Corporate board diversity makes good business sense and, more importantly, is the right thing to expect of Illinois-based public companies.
House Bill 3394, sponsored by Rep. Chris Welch and Sen. Christopher Belt, will require a modicum of racial and gender diversity for corporate boards of publicly traded companies in Illinois. It’s part of a global trend and what institutional investors have been asking for from company boards.
Before I was Cook County assessor, I was a mutual fund portfolio manager focusing on small companies around the world. For 15 years, my former colleagues and I saw an unmistakable trend of countries adopting diversity mandates for corporate boards. These laws are already in place in countries representing the majority of market capitalization in Europe, and are beginning to take hold in Asia.
As our global peers make progress in building diverse boards, the U.S. is falling behind.
According to Morningstar, more than 20 percent of the largest 3,000 public companies in the United States have no women on their boards. The average female representation on boards below the top 500 companies is below 20 percent.
Racial and ethnic diversity at the board level has barely budged since 2010, especially outside the largest group of companies. Even countries with histories of structural racism and exclusion, such as India and South Africa, have corporate board diversity mandates.
The bill’s sponsors and supporters have pointed to many studies demonstrating the economic, social, and organizational value of board diversity. Institutional investors have read these studies and asked companies to make these changes for years.
Boards can be impervious to change, but diversity is a strength. Because corporate boards are highly insulated even from shareholder voting, legal mandates are needed to move them in this direction.
Passage of HB 3394 is the right thing to do for Illinois.
Fritz Kaegi, Cook County assessor
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2020 election is the best way for Democrats to hold President Trump accountable
I watched A.G. Barr testify before the Senate Judiciary Committee and am frustrated.
There is a huge difference between how the Republicans and Democrats question, as well as the form of Barr’s responses.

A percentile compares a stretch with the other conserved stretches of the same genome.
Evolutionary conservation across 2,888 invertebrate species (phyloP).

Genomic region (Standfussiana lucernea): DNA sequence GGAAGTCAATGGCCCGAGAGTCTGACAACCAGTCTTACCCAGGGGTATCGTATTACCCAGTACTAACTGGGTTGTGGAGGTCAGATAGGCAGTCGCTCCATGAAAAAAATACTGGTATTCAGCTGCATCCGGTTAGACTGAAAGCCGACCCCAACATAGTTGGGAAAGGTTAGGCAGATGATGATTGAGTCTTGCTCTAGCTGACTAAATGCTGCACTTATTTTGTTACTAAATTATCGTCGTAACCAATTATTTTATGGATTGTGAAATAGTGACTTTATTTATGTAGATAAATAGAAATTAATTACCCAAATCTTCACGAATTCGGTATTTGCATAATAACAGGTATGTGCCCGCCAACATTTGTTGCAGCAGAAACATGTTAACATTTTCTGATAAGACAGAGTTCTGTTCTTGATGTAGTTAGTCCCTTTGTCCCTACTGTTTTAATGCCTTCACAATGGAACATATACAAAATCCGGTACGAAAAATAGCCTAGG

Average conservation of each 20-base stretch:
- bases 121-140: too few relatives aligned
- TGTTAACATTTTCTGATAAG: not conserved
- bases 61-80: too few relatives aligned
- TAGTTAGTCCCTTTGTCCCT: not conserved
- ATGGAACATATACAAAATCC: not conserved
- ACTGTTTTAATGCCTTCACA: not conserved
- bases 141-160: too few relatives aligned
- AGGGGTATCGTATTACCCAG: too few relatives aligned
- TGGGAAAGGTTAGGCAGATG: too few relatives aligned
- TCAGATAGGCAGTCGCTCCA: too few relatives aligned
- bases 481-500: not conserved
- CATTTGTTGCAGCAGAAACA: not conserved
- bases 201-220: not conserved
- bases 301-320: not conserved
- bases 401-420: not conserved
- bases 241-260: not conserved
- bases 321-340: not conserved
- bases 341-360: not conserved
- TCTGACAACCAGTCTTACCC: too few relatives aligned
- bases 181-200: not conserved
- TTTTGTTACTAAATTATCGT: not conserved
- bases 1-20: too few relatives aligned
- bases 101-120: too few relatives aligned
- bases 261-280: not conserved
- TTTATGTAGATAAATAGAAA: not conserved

Sadly, the Democrats’ questions and Barr’s hair-splitting responses are not getting us anywhere.
I fear that Americans do not have the patience and willingness to wade through this nuanced interaction; nor will they read a 400-page report that raises numerous important points.
The Republicans, on the other hand, seem to be diverting the issue to, among other things, FISA procedures and the reason for Mueller’s appointment. They are applauding the Mueller report and underscoring his credibility, claiming the matter has been concluded.
Frankly, future testimony by Mueller will do little to change the narrative that President Donald Trump and his sycophants pre-emptively framed and made more persuasive by Barr’s initial letter and news conference. Holding Trump accountable and providing a check against his lying and illegal behavior comes down to finding a rhetorical strategy that will remove the president from office.
As a communication scholar, that strategy remains talking about the 2020 election and not calling for impeachment hearings.
Congressional oversight and investigations are important but must not blur the kinds of issues that might persuade Americans to vote for the Democratic nominee.
Richard Cherwitz, Ph.D.
Ernest S. Sharpe Centennial Professor, Moody College of Communication
Founding Director, Intellectual Entrepreneurship Consortium